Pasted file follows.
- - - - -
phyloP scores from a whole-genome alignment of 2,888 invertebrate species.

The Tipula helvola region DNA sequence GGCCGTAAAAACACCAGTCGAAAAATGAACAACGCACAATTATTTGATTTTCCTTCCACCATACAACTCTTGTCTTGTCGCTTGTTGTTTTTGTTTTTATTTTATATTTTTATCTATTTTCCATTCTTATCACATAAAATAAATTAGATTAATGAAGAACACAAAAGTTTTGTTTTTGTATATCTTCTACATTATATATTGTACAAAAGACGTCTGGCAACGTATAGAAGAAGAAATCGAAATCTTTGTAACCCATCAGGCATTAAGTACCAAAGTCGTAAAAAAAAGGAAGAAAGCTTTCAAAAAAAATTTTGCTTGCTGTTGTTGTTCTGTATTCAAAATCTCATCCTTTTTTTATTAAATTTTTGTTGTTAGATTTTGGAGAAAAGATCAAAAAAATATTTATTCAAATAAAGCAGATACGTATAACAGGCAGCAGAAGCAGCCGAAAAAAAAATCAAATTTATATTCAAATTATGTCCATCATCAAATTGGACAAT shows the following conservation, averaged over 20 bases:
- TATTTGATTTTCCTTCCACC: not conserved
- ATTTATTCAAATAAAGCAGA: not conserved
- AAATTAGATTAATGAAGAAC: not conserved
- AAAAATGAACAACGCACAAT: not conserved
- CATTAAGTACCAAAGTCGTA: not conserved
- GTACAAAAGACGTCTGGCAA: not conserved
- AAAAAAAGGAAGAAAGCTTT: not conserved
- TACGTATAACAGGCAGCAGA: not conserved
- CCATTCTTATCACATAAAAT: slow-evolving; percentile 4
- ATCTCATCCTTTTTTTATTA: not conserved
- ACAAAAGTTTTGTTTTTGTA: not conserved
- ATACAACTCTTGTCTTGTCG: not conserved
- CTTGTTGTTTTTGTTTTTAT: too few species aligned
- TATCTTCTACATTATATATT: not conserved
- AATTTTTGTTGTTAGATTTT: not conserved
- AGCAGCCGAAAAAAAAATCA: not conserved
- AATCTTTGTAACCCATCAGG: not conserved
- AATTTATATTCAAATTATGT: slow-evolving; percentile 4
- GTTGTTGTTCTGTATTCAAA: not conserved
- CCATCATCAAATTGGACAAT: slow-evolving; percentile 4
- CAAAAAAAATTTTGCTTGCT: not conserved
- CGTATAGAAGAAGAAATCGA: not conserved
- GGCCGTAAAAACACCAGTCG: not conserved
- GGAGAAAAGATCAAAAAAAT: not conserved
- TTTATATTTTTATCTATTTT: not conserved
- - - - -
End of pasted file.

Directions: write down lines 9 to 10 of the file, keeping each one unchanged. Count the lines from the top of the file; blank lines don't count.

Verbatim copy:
- AAAAAAAGGAAGAAAGCTTT: not conserved
- TACGTATAACAGGCAGCAGA: not conserved